Why bowlers are bossing batsmen in triseries

Sunday Times


TELFORD VICE, Cape Town

WHAT’S that shimmering like a mirage from the middle of the ground? If you’re in the Caribbean, particularly in Jamaica, less often in Barbados, never in Guyana, but almost everywhere else in the region that made cricket sexy, it’s the pitch.

Most West Indian pitches are little more than slabs of clay rolled long and hard enough to acquire a sheen so slick that close observers see themselves reflected in the surface. Dinkum.

You want grass? No problem. The groundsman will fetch some of that morning’s clippings from the outfield, scatter them where you want them, and roll them into the manmade marble. There you go: grass.

You want live grass? Go to England, which is almost the most difficult place among test-playing countries to score runs in one-day internationals. The most difficult place is Australia.

Runs trickle at 4.64 to the over in ODIs in England. In Australia, that falls to 4.60. West Indies? A comparatively fluid 4.79, or fifth on the list after India, Pakistan, and New Zealand and SA – which both clock in at 4.87. Who would have thought.

And yet, only one of the 17 totals of more than 400 posted in ODIs has been registered in the Caribbean, while there have been four in SA and three in Australia. Just to complicate things, India, which tops the runs-per-over log at 5.60, is also where 400 has been breached the most times: six.

All of which is an attempt to get to the bottom of why bowlers, rather than batsmen, are winning matches in the triseries in the West Indies.

“It’s the conditions,” former SA batsman Peter Kirsten said. “Steve Smith was playing across the line. That tends to happen; batsmen play across the line when they’re not used to the pace of the pitch. But they sort that pretty quickly, like Smith has done.”

Dismissed for six and eight in his first two innings, Australian captain Smith has since scored 52 not out and 74.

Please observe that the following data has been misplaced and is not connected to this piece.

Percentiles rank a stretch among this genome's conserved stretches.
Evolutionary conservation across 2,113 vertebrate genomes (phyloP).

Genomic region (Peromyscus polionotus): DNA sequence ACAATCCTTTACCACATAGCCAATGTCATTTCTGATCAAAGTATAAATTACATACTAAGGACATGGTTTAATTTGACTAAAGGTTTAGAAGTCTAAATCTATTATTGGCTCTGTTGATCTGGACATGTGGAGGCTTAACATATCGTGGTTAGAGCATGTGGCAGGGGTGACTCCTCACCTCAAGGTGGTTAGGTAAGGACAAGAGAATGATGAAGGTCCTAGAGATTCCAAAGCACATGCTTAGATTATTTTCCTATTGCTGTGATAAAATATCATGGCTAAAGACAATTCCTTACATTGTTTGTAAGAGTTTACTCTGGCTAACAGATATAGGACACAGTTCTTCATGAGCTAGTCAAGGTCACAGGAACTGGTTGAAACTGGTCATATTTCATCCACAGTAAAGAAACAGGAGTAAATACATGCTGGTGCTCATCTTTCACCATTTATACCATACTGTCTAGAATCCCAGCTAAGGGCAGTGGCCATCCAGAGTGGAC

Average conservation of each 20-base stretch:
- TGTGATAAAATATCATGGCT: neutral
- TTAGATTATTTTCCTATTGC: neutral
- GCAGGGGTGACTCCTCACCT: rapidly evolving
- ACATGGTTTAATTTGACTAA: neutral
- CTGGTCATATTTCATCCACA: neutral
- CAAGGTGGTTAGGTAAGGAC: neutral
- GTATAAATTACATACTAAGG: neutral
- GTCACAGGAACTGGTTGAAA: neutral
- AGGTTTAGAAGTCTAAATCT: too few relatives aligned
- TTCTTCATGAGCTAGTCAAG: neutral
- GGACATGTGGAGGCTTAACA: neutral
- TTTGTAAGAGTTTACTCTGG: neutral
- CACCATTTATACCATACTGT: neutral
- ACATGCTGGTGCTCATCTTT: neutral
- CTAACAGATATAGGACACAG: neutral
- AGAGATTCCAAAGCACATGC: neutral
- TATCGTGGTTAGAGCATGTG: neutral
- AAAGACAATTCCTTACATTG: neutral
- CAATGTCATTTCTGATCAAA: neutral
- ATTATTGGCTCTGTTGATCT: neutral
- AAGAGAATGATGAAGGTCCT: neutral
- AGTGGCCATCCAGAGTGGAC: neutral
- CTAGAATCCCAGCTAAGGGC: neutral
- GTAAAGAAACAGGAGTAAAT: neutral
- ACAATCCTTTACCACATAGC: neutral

“All the countries’ batsmen have struggled, except perhaps for David Warner and now Hashim Amla,” Kirsten said. “You need two of your top five batsmen to come to the party and ‘Hash’ has done it for the last two or three games. Faf du Plessis has also batted really well.”

That neither SA nor West Indies made it to 200 in the first innings of the first three games of the tournament could be blamed, at least partly, on a surface at Providence in Guyana that was so pitifully slow it made batsmen look like they had been ordered to club baby seals to death.

But slow pitches don’t help bowlers either, and they do so only marginally if they are slow turners. The challenge was met nevertheless, especially by Imran Tahir, Adam Zampa, leg spinners both, and unorthodox off-spinner Sunil Narine. They are the leading wicket-takers after six matches, half of which were played at faster, smaller Warner Park in St Kitts.

In Guyana, 31 wickets were claimed by spinners and 17 by seamers. In St Kitts, the quicks owned 23 and the slow poisoners 17.

But after a dozen innings in which 111 men have faced 3124 balls, only Warner and Amla have scored centuries.

SA’s 343/4 against Australia on Wednesday was the first time in the series that 300 has been topped. Teams have been bowled out five times in 12 innings and the average cost per wicket is 27.70. As an ODI bowling average, that’s better than Graeme Swann, Lasith Malinga, Ian Botham or James Anderson.

Of course, if each batsman scored 27.7 the total would be a mite more than 304: decent by any measure. If only things were that simple. Thank goodness they aren’t.

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